How is HIV treated in children?
The standard treatment for HIV is a combination of medicines called antiretroviral therapy (ART). ART medicines slow the rate at which the virus multiplies. Taking these medicines can reduce the amount of virus in your child's body and help your child stay healthy. The ART medicines are available as powders and flavored syrups that you can mix with your child's food. When your child is old enough to take pills, he or she may take them 1 or 2 times a day, as directed by the doctor.
Doctors follow certain guidelines in deciding when to start giving ART medicines to children with HIV:1
Infants younger than 12 months old should start treatment as soon as they are diagnosed.
Children between 1 and 3 years old should start ART if they have CD4+ counts less than 1000 or CD4+ levels less than 25%.
Children from 3 years up to 5 years old should start ART if they have CD4+ counts less than 750 or CD4+ levels less than 25%.
Children 5 years old and older should start ART if they have CD4+ counts of 500 or less.
Pregnant teenagers should begin ART whether they have symptoms or not.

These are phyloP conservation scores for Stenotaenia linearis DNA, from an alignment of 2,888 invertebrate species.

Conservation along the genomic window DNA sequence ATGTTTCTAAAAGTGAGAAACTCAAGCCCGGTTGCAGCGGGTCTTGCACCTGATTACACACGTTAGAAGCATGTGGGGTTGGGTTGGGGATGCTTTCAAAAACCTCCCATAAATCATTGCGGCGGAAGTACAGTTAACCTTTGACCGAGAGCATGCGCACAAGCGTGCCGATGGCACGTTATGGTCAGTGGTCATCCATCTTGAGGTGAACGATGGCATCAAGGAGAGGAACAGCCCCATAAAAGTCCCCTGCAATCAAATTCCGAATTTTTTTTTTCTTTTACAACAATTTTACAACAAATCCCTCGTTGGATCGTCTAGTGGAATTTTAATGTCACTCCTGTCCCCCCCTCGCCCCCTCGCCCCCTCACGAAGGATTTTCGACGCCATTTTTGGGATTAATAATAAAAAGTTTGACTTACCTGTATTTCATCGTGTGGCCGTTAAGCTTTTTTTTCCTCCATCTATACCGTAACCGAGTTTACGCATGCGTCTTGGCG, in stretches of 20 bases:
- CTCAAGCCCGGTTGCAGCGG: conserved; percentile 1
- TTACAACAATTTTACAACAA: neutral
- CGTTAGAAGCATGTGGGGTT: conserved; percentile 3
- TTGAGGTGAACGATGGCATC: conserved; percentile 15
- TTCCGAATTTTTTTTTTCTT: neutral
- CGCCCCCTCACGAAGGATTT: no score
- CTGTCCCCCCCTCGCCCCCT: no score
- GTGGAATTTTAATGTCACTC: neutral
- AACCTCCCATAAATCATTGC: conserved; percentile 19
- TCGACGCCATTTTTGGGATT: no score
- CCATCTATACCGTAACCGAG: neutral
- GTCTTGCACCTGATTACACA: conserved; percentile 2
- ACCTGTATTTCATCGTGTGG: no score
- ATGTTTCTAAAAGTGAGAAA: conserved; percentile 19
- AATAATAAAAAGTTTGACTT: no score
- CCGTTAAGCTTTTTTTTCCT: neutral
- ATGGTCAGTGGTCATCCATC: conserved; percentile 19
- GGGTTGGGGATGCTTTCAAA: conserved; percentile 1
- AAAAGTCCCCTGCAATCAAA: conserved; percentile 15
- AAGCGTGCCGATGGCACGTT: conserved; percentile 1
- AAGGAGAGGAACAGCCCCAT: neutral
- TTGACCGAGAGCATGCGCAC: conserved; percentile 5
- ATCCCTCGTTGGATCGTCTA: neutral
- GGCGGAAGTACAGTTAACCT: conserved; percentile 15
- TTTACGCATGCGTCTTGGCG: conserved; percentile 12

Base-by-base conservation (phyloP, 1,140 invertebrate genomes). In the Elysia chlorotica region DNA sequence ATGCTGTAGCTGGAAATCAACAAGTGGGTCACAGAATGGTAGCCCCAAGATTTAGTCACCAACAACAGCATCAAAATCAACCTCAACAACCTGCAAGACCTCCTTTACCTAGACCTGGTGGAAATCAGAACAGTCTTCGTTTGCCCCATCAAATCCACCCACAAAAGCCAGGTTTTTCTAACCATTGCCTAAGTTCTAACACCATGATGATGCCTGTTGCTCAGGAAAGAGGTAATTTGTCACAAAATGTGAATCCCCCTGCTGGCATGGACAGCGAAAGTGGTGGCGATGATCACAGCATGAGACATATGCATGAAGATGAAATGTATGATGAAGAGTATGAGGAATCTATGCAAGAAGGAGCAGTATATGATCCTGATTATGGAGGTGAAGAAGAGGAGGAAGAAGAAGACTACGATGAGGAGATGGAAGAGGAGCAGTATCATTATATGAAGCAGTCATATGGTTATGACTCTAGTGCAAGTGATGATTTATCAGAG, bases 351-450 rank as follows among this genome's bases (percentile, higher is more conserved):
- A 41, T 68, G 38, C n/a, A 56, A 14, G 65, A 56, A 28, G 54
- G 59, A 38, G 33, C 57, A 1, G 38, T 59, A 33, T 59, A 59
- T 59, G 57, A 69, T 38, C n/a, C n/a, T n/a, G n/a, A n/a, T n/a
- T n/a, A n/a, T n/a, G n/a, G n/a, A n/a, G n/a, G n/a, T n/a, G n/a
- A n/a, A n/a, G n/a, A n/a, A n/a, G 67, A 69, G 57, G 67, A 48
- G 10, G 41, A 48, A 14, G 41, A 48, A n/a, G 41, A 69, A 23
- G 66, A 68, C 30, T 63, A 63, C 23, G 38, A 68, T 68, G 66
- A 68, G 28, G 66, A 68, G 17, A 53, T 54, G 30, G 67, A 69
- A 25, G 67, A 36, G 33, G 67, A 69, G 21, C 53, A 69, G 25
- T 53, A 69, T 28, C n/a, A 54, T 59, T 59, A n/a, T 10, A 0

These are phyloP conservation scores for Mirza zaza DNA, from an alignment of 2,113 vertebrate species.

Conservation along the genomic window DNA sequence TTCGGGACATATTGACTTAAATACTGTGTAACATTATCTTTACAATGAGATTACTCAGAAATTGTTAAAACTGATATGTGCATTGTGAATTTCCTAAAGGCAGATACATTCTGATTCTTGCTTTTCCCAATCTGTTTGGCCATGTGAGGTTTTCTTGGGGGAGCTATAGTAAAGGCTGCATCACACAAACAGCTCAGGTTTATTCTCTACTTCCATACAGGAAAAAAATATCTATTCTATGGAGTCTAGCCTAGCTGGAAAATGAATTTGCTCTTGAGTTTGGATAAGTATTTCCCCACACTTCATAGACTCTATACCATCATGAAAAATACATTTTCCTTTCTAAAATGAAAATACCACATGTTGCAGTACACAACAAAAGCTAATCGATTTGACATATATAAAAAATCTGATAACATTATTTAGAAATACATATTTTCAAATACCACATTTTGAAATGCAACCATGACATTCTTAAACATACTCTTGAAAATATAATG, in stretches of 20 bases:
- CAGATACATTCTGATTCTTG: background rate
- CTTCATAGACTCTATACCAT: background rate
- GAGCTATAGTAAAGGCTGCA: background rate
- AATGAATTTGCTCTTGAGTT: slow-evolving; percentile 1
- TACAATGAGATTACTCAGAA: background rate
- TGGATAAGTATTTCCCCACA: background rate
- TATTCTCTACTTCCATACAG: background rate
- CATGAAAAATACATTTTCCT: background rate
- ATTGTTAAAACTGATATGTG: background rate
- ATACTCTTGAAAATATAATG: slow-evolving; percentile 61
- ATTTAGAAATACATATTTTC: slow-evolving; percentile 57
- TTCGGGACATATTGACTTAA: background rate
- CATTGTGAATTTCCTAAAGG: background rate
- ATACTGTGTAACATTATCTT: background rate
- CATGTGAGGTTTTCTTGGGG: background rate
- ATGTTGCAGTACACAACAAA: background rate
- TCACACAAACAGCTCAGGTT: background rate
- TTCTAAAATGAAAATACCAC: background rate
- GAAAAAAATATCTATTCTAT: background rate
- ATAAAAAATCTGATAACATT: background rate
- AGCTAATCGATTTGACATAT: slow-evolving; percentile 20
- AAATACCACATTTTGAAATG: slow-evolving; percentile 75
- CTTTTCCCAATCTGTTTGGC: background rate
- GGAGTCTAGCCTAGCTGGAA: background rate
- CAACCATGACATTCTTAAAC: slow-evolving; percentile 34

Your child will need to take ART medicines for the rest of his or her life. It's important for your child to take the medicines exactly as the doctor prescribes them, with no skipped doses. If the medicines aren't taken as prescribed, the HIV virus can become drug-resistant and make the infection harder to treat.
Staying with a strict treatment program can be difficult. It helps to associate taking the medicine with your child's daily routine. For example, have your child take the medicine with breakfast or before brushing his or her teeth. You can also put the week's pills in a pillbox and post reminders on calendars, use sticky notes, and set cell phone alarms.
What's ahead for a child with HIV?
Children who take their ART medicines as directed have a good chance of living a long, healthy life. Your child can go to school and take part in sports and other activities. You can help by making sure that your child takes his or her medicine, eats nutritious food, gets plenty of exercise, and has all immunizations on schedule.